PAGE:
ASU lab uses real classrooms to study child psychology

ASU Child Study Lab brings students in to the classroom at an early age to research better teaching methods.

The ASU Child Study Lab looks more like a preschool than a laboratory, but the research conducted amid the desks and toys could help psychologists understand how young minds are formed. 

The lab, directed by ASU professor Anne Kupfer, studies child psychology by using real classroom environments to study their behavior. The classrooms accept students as young as 15 months in order to acclimate them to a school atmosphere; its oldest class is comprised of 4- and 5-year-olds. 

“(The students) are coming here to learn how to interact with their peers," Kupfer said. 

Bringing students in the classroom at an earlier age follows recent research from the psychology field, which indicates that the first five years of life are crucial for cognitive development, Kupfer said. That idea has become a main focus of the school.

The preschool functions as both a lab and a viable learning center, but while academics are present within the Child Study Lab, they are not the most important part of a child's development. 

Just sitting passively in a classroom doesn’t work, Kupfer said.  

The Child Study Lab’s curriculum is designed to help students understand classroom experiences by applying new perspectives to the learning process, such as self-regulation.

Self-regulation is “the ability to divert your attention from something that you enjoy doing to something you don’t want to do," Kupfer said. “Self-regulation permeates every aspect of our lives, we have over 40 years of research that has shown us that self-regulation is going to predict how a child does later on in life, not just socially, but academically.”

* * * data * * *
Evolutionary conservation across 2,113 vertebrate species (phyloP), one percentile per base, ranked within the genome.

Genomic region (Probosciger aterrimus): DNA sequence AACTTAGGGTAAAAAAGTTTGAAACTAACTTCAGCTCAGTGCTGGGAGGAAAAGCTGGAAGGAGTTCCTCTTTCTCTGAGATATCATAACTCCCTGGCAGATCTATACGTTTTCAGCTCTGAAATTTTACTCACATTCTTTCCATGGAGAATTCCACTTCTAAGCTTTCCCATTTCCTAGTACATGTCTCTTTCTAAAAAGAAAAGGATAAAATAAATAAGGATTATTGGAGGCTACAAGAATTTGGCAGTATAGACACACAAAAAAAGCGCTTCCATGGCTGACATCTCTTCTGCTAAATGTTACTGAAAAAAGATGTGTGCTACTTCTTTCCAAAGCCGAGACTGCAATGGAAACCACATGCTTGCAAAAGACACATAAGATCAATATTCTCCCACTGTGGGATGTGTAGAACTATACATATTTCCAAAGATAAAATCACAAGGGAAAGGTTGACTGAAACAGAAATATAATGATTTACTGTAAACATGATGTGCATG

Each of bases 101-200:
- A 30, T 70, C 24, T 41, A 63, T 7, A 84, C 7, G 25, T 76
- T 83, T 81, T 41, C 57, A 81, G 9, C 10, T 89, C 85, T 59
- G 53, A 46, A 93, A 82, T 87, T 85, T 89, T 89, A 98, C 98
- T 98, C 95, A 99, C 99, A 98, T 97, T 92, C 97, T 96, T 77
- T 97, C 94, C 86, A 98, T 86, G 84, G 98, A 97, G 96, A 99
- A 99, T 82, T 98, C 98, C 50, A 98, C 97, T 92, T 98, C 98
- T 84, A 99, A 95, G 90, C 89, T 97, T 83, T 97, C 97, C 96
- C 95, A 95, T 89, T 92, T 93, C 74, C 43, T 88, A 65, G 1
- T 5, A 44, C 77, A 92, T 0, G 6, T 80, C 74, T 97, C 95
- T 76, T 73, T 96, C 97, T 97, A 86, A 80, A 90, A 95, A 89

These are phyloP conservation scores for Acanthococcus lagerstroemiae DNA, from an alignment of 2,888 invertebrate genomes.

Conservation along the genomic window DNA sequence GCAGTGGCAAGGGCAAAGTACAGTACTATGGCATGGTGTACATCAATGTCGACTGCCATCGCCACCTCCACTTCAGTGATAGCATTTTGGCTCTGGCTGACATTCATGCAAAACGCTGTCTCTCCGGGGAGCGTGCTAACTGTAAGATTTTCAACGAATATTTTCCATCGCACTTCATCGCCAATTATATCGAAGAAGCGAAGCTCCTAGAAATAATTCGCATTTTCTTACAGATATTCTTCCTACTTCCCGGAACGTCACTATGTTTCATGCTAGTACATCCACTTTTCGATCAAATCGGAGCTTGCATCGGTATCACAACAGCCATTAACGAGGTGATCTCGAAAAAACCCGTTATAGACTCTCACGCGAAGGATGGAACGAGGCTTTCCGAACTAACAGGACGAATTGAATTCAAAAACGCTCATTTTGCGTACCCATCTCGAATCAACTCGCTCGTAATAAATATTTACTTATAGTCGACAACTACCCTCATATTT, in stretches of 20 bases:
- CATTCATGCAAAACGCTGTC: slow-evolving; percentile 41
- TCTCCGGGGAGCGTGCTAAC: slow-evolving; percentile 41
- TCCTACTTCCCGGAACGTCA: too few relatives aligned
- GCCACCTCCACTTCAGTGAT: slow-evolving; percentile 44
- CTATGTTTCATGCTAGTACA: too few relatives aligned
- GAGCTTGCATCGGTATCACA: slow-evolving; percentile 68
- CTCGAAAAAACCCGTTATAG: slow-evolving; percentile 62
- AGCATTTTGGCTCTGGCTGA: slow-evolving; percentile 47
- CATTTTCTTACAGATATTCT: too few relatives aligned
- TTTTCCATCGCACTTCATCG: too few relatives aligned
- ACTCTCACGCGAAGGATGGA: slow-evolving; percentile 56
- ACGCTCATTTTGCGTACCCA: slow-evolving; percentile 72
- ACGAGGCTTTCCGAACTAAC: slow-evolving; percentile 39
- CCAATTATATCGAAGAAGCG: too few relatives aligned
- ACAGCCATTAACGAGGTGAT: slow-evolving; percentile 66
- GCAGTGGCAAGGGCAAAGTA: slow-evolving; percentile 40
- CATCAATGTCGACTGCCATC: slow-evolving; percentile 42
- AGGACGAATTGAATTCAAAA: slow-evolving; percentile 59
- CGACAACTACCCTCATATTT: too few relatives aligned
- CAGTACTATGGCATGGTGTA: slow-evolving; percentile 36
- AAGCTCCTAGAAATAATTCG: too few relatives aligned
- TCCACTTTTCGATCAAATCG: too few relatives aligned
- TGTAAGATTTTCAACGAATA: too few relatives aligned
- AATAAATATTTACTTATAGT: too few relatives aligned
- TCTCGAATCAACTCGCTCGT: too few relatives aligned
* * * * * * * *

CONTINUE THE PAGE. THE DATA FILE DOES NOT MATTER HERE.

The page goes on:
Kupfer said the only way to teach things like self-regulation is to wait for conflict. Then, as these inevitable conflicts between students happen, the Child Study Lab is able to reshape these interactions, guiding students towards positive relations with their peers and getting them to think carefully about their actions. 

“Our self-regulation curriculum includes things like emotion understanding," Kupfer said. "How many people think to teach children about emotions?”

Many people aren't aware that children’s understanding of emotion is limited and, to an extent, can be learned, Kupfer said.

An example of this limited range of emotions can be seen when a child takes a toy from another child, Kupfer said. When this interaction is observed, the child that took the toy often fails to understand why the other might be upset. She said this relates to self-regulation and another concept called "theory of mind." 

Theory of mind is “when you can understand that another person can believe something about a state of affairs that is in fact not true, or not what they believe to be true," said William Fabricius, ASU's leading psychologist who specializes in theory of mind.

“It’s really important in normal social interactions, because a lot of times you say something to someone who doesn’t know what you know," Fabricius said. “Often those miscommunications lead to social conflicts."

Arthur Glenberg, a psychology professor who also works in the lab, helps to reframe the way we learn using the theory of embodied cognition. 

Glenberg said that the key to better understanding is to have the children “simulate or imagine the activities as they’re being spoken." 

He said the imagination process leads to higher scores on periodically-administered comprehension exams. 

“If you don’t understand very well, you don’t remember very well," Glenberg said.

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